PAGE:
Regulators are directing US operators of Boeing Co. 777 widebody jets to repair aircraft to address concerns about potential fuel-tank explosions, according to a filing Monday.
A proposed airworthiness directive from the US Federal Aviation Administration calls for operators to inspect the jets and install Teflon sleeves and cap fasteners to certain parts of the center, left and right main fuel tanks, according to the filing. The order would apply to 282 aircraft, the FAA said.
The action follows a Boeing service bulletin issued in August and expands a similar FAA directive from 2017 to address a larger number of 777 models, from the -200 to popular -300ER series. It’s intended “to prevent arcing inside the main and center fuel tanks in the event of a fault current or lightning strike, which in combination with flammable fuel vapors, could result in a fuel tank explosion and consequent loss of the airplane,” the filing said.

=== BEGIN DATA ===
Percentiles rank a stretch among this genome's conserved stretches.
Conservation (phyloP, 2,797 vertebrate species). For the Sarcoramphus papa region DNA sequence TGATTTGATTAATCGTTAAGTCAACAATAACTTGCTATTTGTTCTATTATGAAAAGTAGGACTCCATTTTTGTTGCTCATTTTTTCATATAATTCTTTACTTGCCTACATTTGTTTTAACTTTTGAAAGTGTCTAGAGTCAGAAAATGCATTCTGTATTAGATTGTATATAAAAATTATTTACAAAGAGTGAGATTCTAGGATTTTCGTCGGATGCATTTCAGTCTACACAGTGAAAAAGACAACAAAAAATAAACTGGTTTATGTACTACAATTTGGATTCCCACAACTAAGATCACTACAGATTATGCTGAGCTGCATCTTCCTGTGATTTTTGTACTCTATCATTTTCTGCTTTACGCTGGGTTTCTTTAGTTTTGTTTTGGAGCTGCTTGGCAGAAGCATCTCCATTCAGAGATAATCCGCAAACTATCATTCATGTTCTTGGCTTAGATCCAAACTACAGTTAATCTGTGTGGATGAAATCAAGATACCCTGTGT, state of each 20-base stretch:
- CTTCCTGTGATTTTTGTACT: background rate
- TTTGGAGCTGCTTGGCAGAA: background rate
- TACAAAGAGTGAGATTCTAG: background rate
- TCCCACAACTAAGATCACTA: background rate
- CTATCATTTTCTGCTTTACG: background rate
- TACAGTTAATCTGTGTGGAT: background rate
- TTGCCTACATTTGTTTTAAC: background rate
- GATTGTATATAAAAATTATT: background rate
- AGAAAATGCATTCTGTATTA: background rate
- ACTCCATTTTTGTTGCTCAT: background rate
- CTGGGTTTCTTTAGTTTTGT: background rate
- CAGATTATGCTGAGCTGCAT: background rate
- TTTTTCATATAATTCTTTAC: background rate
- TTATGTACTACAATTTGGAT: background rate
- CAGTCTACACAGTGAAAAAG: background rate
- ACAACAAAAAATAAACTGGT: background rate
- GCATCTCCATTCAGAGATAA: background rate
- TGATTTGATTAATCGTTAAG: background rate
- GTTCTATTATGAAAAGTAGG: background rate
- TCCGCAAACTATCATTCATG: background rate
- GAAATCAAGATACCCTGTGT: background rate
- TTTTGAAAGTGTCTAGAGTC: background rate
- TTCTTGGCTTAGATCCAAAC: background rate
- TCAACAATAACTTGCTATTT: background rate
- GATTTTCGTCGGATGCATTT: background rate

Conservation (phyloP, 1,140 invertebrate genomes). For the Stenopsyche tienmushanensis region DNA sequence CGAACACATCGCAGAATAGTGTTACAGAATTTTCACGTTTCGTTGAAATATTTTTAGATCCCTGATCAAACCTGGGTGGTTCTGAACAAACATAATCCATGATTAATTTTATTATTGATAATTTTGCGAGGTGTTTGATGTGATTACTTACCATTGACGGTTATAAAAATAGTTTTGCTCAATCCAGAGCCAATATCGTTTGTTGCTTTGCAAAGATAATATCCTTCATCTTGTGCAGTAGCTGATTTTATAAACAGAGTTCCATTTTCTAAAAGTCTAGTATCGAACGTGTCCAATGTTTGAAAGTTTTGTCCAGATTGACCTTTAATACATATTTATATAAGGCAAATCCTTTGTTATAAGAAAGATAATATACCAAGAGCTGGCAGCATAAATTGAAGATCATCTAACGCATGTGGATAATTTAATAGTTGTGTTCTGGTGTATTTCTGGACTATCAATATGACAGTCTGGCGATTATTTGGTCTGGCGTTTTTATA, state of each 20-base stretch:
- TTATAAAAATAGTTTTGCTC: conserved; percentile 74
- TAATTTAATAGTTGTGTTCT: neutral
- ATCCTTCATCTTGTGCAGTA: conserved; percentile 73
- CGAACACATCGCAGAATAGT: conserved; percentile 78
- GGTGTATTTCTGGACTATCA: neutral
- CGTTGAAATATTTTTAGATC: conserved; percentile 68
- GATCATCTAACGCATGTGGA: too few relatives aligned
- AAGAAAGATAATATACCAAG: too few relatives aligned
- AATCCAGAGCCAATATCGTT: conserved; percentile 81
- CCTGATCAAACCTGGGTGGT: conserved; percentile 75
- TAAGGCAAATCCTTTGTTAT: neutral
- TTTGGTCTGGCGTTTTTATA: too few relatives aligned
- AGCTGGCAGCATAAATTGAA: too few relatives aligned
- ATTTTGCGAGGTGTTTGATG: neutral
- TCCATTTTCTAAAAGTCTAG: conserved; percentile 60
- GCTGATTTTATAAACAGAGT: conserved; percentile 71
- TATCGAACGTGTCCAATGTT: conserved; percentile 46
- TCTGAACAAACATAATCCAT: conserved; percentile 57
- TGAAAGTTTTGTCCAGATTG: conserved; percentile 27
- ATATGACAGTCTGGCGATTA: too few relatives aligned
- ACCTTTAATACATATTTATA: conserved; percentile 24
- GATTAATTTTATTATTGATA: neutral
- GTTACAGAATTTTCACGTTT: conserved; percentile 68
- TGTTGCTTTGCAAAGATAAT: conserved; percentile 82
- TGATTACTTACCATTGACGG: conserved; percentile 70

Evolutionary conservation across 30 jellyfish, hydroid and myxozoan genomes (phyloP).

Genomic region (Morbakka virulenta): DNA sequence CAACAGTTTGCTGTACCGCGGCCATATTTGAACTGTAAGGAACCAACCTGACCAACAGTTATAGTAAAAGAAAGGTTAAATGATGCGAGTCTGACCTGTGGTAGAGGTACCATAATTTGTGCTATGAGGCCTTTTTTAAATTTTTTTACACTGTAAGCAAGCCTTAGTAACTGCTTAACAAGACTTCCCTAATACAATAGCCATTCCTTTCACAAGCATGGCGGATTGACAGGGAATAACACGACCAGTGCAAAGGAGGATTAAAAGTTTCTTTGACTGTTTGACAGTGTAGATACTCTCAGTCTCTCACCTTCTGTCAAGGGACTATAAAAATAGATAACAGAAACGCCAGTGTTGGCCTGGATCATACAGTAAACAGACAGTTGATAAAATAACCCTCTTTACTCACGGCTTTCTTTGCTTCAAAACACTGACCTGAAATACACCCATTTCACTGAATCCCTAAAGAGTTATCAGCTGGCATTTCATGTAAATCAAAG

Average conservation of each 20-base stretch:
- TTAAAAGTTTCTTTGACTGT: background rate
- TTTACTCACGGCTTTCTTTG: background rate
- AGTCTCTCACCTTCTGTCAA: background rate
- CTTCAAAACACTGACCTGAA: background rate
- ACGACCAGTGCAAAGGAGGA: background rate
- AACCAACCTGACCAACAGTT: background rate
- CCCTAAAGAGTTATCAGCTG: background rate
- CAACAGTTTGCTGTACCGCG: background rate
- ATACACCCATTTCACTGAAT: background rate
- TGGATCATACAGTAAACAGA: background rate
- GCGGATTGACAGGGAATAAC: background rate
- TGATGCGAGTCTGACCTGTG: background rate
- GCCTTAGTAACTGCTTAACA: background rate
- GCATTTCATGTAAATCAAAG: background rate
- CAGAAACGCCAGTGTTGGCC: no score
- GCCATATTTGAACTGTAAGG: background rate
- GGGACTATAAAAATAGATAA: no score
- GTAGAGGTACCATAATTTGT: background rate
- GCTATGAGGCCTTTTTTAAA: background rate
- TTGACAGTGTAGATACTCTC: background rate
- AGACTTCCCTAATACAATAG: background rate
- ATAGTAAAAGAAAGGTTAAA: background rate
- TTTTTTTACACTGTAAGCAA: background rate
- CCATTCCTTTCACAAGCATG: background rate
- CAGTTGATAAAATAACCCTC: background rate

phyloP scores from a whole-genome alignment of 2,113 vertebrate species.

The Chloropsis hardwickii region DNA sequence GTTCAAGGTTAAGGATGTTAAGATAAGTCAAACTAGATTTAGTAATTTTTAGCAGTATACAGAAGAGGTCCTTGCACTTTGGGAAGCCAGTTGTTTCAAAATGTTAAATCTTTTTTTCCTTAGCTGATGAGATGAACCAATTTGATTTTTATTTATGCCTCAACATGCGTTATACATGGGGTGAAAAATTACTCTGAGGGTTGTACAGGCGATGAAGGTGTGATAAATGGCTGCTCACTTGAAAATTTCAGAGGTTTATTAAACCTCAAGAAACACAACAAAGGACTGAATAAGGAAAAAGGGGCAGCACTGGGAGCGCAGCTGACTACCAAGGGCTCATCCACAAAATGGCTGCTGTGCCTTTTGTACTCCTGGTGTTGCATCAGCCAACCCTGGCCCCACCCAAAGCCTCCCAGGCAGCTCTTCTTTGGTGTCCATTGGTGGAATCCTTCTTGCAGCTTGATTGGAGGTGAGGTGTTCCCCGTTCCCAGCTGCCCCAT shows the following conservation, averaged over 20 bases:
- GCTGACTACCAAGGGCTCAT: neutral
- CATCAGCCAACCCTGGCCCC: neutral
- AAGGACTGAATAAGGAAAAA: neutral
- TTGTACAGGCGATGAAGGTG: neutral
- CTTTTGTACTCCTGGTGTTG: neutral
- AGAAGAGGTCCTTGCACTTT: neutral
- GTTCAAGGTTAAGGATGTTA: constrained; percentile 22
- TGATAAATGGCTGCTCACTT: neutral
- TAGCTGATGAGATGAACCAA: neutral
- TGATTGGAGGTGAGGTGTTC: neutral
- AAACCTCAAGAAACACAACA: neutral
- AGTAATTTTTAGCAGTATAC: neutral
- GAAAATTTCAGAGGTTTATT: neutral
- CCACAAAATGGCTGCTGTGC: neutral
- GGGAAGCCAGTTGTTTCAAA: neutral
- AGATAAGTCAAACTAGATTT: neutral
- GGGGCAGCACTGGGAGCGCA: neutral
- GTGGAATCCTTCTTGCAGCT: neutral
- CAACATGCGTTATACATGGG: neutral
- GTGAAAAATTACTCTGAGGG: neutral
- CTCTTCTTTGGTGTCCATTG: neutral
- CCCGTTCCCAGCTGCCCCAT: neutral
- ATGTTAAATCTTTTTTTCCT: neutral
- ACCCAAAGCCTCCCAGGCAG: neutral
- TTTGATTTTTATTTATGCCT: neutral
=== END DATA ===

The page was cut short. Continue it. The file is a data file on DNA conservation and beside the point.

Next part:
The FAA estimates it will take about 90 hours per plane to conduct the inspections and repairs at a total cost of $14 million for the US fleet of the twin-aisle jets. Airlines would have 60 days after the directive takes effect to adopt the new inspection program and as long as 60 months to make the repairs.
Boeing’s shares dipped less than 1% to $156.70 at 1:15 p.m. in New York. Through the close of Friday’s trading, the stock had declined 21% this year.